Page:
Be sure to visit eval.org/p2i and let us know what you think!

Sneak Preview! We have exciting new content for our p2i resource collection on its way to publication. Stay tuned to learn more!

Do you have questions, concerns, kudos, or content to extend this aea365 contribution? Please add them in the comments section for this post on the aea365 webpage so that we may enrich our community of practice. Would you like to submit an aea365 Tip? Please send a note of interest to aea365@eval.org . aea365 is sponsored by the American Evaluation Association and provides a Tip-a-Day by and for evaluators.

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My name is Michelle Mandolia and I work in the U.S. Environmental Protection Agency’s Evaluation Support Division.  At last year’s conference, I attended Stephanie Evergreen’s three Potent Presentations Initiative sessions on Message, Design, and Delivery (now available as a 3-part webinar series or as PDFs at http://p2i.eval.org/).  P2i has been a game changer for me.  Where I used to feel apprehensive about presentations, I feel excited to sit down to create because I know I have the tools.   Here are a few tips on what helped me gain my footing once the introduction to content was over.

Lesson Learned: Start anywhere.  P2i is a menu of many delicious options and you get to keep coming back for more.  Start where you are most excited and most comfortable and build from there.  I was eager to revamp a slide deck I had inherited.  I mainly focused on design elements—making sure my photos were high quality and full bleed; eliminating bullets; and sticking to one idea per slide.  Check out a before and after:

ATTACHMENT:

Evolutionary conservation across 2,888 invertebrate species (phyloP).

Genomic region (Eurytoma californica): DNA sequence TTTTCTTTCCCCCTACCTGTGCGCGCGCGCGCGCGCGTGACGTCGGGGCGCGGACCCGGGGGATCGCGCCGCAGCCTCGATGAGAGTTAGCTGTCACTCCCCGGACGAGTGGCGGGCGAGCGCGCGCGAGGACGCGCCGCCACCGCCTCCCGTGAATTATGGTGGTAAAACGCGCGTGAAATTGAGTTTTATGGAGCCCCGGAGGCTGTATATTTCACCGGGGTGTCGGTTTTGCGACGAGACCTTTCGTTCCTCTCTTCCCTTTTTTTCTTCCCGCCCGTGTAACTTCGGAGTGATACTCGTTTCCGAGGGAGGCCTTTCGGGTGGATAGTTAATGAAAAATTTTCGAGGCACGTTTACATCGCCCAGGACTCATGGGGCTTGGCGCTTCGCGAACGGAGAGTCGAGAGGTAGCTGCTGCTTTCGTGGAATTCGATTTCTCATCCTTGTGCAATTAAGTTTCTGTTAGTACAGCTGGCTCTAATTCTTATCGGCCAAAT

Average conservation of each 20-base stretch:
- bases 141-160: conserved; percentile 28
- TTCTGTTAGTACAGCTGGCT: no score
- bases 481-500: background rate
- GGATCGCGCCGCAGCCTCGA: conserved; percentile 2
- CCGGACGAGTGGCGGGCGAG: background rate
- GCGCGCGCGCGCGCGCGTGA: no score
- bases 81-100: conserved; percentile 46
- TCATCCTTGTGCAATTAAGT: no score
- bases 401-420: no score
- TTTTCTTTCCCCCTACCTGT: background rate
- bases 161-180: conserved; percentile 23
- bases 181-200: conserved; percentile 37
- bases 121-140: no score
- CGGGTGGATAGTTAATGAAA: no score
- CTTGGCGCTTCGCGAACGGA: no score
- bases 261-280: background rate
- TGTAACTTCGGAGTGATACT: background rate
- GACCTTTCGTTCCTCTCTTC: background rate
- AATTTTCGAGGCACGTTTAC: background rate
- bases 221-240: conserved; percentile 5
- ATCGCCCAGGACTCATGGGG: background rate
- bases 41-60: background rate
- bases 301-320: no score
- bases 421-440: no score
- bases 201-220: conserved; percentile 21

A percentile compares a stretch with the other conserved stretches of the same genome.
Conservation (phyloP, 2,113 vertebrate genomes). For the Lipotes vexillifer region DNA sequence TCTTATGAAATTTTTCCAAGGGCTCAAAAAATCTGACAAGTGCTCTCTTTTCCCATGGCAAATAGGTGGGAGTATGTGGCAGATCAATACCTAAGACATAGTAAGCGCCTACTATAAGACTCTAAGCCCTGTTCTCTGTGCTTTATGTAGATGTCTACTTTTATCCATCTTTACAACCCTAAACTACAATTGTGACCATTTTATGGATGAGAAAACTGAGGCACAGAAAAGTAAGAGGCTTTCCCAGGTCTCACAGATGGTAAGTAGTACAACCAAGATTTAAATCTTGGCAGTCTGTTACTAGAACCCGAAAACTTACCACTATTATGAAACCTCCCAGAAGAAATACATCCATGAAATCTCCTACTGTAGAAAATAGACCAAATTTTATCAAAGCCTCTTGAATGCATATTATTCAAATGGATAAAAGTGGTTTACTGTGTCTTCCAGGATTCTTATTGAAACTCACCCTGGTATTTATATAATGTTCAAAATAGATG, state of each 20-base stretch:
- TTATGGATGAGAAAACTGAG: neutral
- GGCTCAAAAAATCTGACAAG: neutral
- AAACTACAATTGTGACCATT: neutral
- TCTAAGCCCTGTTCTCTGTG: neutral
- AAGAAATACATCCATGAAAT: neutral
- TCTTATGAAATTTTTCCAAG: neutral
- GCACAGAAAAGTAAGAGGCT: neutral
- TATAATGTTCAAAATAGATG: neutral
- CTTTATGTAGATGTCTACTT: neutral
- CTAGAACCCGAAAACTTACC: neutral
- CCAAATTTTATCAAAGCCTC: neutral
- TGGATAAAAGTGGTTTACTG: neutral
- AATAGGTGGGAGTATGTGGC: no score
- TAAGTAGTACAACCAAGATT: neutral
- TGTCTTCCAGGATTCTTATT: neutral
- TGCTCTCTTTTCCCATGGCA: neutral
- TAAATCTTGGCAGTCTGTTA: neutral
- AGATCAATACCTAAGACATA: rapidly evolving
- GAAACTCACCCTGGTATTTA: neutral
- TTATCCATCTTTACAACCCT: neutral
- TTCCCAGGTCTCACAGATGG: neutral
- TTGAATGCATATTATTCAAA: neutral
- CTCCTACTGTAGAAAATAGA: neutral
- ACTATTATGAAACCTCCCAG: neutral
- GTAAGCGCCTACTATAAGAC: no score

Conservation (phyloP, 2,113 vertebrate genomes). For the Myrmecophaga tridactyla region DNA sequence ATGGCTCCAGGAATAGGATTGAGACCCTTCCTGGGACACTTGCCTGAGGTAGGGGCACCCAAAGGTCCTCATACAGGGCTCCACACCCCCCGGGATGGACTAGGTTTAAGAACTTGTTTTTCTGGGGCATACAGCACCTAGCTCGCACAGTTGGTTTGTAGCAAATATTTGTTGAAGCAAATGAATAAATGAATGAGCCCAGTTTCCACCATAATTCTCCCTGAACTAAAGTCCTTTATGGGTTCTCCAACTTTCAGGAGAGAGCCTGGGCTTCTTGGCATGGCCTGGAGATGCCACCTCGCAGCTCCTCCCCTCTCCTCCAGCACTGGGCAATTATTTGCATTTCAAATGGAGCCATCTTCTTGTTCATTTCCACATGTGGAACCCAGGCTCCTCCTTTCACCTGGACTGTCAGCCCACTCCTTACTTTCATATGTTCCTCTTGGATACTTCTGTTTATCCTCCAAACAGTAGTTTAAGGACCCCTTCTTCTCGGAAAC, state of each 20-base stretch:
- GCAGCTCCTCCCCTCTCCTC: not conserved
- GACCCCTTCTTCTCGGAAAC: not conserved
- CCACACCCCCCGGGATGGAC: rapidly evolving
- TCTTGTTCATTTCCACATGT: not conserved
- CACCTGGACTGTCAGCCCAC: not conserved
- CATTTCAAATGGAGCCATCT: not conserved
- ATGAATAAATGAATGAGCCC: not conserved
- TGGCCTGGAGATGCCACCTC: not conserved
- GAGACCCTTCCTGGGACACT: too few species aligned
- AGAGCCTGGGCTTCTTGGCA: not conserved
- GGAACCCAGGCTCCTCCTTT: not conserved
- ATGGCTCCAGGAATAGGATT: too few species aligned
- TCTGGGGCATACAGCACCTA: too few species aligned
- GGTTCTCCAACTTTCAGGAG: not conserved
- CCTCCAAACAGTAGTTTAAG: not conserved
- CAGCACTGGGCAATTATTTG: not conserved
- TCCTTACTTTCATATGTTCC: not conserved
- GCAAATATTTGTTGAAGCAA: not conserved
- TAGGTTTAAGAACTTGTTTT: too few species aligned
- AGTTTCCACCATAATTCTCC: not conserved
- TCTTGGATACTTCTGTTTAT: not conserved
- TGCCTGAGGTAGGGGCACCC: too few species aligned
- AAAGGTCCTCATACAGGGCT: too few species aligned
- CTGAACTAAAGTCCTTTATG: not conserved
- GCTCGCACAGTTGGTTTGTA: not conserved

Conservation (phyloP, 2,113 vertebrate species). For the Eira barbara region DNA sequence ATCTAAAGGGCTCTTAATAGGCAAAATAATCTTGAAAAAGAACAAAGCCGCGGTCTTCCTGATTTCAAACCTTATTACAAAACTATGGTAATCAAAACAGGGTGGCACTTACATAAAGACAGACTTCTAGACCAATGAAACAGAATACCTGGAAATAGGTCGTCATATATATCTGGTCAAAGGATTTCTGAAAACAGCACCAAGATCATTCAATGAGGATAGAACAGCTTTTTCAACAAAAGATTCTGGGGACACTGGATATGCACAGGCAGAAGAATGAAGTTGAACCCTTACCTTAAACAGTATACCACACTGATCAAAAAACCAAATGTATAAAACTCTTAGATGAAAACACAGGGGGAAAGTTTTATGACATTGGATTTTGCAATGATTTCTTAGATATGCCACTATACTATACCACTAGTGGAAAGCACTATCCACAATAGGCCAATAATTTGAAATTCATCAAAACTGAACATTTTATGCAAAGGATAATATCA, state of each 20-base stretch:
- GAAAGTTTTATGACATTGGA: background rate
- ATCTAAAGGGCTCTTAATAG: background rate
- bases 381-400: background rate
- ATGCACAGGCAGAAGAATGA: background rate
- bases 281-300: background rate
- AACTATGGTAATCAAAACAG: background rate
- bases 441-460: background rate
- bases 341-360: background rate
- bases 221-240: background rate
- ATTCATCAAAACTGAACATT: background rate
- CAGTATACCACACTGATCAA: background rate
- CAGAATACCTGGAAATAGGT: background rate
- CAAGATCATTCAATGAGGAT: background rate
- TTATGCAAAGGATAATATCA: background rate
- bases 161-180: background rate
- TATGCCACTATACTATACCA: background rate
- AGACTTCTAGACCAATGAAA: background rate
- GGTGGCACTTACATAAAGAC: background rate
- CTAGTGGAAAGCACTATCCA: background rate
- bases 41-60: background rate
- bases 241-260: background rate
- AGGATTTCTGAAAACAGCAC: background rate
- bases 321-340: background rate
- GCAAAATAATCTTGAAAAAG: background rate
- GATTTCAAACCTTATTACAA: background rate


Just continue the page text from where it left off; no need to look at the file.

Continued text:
Before:

Mandolia 1 Mandolia 2

Mandolia 3 Mandolia 4

Developed into 3 Afters

Lesson Learned: Start small. For my coworker, a total redesign sounded daunting.  She started with a new presentation and focused on minimizing text and making it pop.  Our manager, whom my colleague was briefing, really responded to the new design.  Here are examples of a previous version of a slide she used and the new version:

 Mandolia 5

Before

Mandolia 6

After

Lesson Learned: Just start. Ad libbing from bulleted slides is my comfort zone.  Scripting the entire presentation makes for a great follow up reference document but it didn’t work for me during delivery.  Now, I make my talking points into actual bulleted slides—a subtle distinction but a psychological trick that helps me present with greater ease.  The slide deck that the audience sees is new and follows p2i principles but the hardcopy I use when presenting contains my speaker note slides.  Here’s an example:

Mandolia 7

Do you have questions, concerns, kudos, or content to extend this aea365 contribution? Please add them in the comments section for this post on the aea365 webpage so that we may enrich our community of practice. Would you like to submit an aea365 Tip? Please send a note of interest to aea365@eval.org . aea365 is sponsored by the American Evaluation Association and provides a Tip-a-Day by and for evaluators.